>> Furthermore, we suggested that there may even be some attributes that
> may not be adorned as non-compulsory, or best effort. For example,
> the number of documents in a job is not really a characteristic of the
> job that the client explicitly sets; rather, it is a characteristic of
> the job that is implied from the number of documents included in the
> submission. Consequently, if a client submits a multi-document job,
> and the server does not support multi-document jobs, then the server
> shall reject the job.
>>o Multi-valued attributes
>> We currently have one job submission attribute (notification-events)
> that can be multi-valued; its syntax is setOfType2Enum. We discussed
> whether to have distinguished values for this syntax. Originally the
> discussion focused on a special value, "none", which would be used to
> indicate the empty set. Tom Hastings suggested this distinguished
> value so that a client could specify none (and override an explicit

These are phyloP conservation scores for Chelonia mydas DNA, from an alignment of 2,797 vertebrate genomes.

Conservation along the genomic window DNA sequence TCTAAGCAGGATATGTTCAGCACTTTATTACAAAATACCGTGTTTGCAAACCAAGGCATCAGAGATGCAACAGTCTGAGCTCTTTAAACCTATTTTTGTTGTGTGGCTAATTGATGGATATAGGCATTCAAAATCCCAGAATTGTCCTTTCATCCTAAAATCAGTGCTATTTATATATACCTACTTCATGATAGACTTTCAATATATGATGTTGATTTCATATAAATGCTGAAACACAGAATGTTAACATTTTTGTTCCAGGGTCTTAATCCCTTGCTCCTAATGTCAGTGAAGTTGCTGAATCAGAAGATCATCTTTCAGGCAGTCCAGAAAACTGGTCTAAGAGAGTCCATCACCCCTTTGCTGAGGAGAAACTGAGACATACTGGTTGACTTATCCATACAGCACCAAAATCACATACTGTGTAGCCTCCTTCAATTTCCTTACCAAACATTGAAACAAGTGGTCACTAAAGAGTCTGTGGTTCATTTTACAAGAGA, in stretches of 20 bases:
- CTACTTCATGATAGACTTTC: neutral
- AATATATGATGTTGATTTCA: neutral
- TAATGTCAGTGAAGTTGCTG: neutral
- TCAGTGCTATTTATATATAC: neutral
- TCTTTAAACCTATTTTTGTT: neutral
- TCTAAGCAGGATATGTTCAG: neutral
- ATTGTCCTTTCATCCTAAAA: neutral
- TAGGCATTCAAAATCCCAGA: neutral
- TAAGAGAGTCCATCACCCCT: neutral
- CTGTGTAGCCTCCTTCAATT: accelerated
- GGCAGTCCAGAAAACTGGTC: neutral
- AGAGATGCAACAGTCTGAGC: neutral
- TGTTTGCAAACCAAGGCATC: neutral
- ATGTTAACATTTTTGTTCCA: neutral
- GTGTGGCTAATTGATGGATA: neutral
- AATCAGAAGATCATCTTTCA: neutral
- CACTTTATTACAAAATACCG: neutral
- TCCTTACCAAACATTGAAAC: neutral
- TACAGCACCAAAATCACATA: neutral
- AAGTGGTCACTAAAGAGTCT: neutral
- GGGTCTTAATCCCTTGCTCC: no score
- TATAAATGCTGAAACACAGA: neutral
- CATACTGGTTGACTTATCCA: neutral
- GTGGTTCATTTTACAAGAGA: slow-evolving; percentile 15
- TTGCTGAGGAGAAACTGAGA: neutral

> default), and an administrator could set none as a default value, or
> exclude it as a supported value. Bob Herriot noted that this
> distinguished value would have to be treated specially (if none was
> specified, then no other values could be specified for that
> multi-valued attribute), and Larry Massinter reminded us that existing
> standards (HTTP and SMTP) already use an empty string to represent the
> empty set, or none. No decision was made, but it was suggested that
> there might be other useful distinguished values, such as "all" and
>>o External references
>> Steve Sutherland suggested that a job should specify any external
> references that are present in a document. The examples given were a
> ColorWave (?) format used by his company (TrueSpectra), PDL's that
> reference external fonts, and HTML files. Larry pointed out that a
> problem with referencing Internet resources is that there needs to be
> an agreed naming convention of these resources, because they may be